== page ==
2:21 AM 19/01/2006

Prediction Changed
12:59 AM 04/05/2005
Election Prediction Project

Cariboo-Prince George
Federal Election - 2006

Constituency Profile

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Green Party/Parti Vert
Alex Bracewell
Carol Lee Chapman
Canadian Action
Bev Collins
Dick Harris
Christian Heritage
Christopher S. M. Kempling
First Peoples National
Don Roberts
Alfred Julian Trudeau
Simon Yu

Richard Harris

2004 Result:
Dick Harris
Rick Smith
Gurbux Saini
Douglas Gook
Mike Orr
Bev Collins
Jeff Paetkau
Carol Lee Chapman

For historical result, please see
2004 Prediction page

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17 01 06 RWilson
I just wanted to respond to the comment by A Local Observer on religious support for the Conservatives. While Harris comes from a business background, much of his support base is from the Prince George Christian community, and if you look at his campaign mailings, they frequently feature Christian imagery. The CPC candidate after he chooses to retire may be in the same vein as he is, but it would be a mistake to claim distance between him and religious communities in the area.
I think for this riding that the NDP nominating a candidate from Quesnel is certainly a mistake just in terms of support base and population distribution. There's been almost no campaign presence in the riding by the NDP, and indeed the first NDP signs appeared only a few days ago. There's something to be said for not wasting money in ridings you won't win, but at this point I've seen three signs, no mailings, and no campaign presence. The NDP had a good showing in this riding in the last election, and the fact that they're not trying to capitalize on that is strange.
03 01 06 Glen
The consituency has been reorganized but through its recent history portions of the constuency have been represented by various political parties (Reform/Alliance/CRAP/Conservative 1993-2005; NDP 1988-1993; Progressive Conservative 1979-1988). In 1968, a Liberal Len Marchand even represented some of the southern portion of the current riding. Provincially, Independent, NDP, Liberal, and Social Credit have all had representatives in portions of this riding. That's why I tend not to characterize it as large "C" Conservative. I think the voters are predominantly small "c" conservatives with an anti-Ottawa, populist tendency. I don't believe there is a strong sense of party loyalty and the voting history does not suggest deeply entrenched Conservative support. I agree that conservative religious organizations play some role but we're looking at about 25% of the consituency's population that are consistent adherents to a church, mosque, or temple (ie. regular attendees and financial supporters). Even among the 25% there are significant numbers who are not involved in deeply conservative churches, mosques, or temples.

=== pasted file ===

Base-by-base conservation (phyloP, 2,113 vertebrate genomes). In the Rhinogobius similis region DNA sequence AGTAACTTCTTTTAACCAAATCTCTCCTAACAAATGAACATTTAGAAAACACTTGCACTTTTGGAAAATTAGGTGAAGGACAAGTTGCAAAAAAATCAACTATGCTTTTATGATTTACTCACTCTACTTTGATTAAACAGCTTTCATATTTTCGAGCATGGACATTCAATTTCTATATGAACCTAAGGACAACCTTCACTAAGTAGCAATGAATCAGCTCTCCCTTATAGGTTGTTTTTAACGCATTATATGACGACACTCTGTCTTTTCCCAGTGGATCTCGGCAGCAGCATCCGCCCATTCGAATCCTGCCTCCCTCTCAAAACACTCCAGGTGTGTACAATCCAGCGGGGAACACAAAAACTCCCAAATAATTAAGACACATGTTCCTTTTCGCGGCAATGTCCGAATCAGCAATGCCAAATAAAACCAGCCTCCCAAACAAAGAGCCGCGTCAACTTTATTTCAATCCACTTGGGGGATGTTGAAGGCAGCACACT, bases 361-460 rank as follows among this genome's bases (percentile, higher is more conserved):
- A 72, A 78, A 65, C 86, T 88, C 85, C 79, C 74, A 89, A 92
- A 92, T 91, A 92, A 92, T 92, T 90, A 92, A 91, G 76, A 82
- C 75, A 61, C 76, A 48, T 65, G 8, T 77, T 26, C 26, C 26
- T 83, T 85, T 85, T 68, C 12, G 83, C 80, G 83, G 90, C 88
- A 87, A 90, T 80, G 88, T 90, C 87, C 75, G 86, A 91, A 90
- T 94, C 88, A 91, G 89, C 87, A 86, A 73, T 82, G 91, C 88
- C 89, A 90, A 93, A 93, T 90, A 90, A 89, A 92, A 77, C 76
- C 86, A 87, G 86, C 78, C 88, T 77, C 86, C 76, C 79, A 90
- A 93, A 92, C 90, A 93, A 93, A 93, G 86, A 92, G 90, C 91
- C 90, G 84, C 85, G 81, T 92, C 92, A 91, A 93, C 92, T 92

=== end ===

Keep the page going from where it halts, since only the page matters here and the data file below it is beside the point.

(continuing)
Judging by the polls, Harris is running around 42% and clearly benefits by the fairly even split between the Liberals and NDP. I think most of the comments tend to agree that Harris is likely to be returned - for better or worse.
28 12 05 A Local Observer
I would disagree with the "small c" conservatism comment for this riding. The man who almost knocked Harris off in the last election was a Williams Lake churchgoer, who mobilizes his local church for votes. There is also a schism in the local Sikh community, between the more liberal and more religious and conservative elements.
I would say there is a very prominent religious and socially conservative element in the riding that has not been seen in a long time, but has started to rear its head recently, especially with the gay marriage debate mobilizing the base, just as was seen in the 2004 US election.
The former MP for the Conservative/Reform in Cariboo-Chilcotin was a former preacher-turned-politician. Dick will win, but I would not at all be surprised to see the next candidate after Mr. Harris be religiously motivated a-la Stockwell Day.
22 12 05 Glen
During the brief tenure of Stockwell Day's leadership, Dick Harris was elevated from his low profile. However, under Harper, Harris is rarely heard. Last election he was engaged in a nasty and controversial nomination battle and there was sharp criticism from within his own party regarding his effectiveness as MP. His attendance in the house was poor and his response to constituency issues was slow. The NDP made inroads with a somewhat unknown but credible candidate. Since that shake up Harris's attendance in the house has improved but his effectiveness as MP is still widely questioned. The constituency tends to be socially and economically small "c" conservative. However, it has some history of voting NDP and the provincial constituencies that make up the southern portion of the riding went NDP in the last election. However, the Liberals and the NDP have put forward weak candidates and even though there seems to be some erosion of Conservative party support throughout much of BC,and even though Harris has been very ineffective as MP, this constituency is unlikely to change. Look for Dick Harris to be returned as MP.
12 12 05 A Local Observer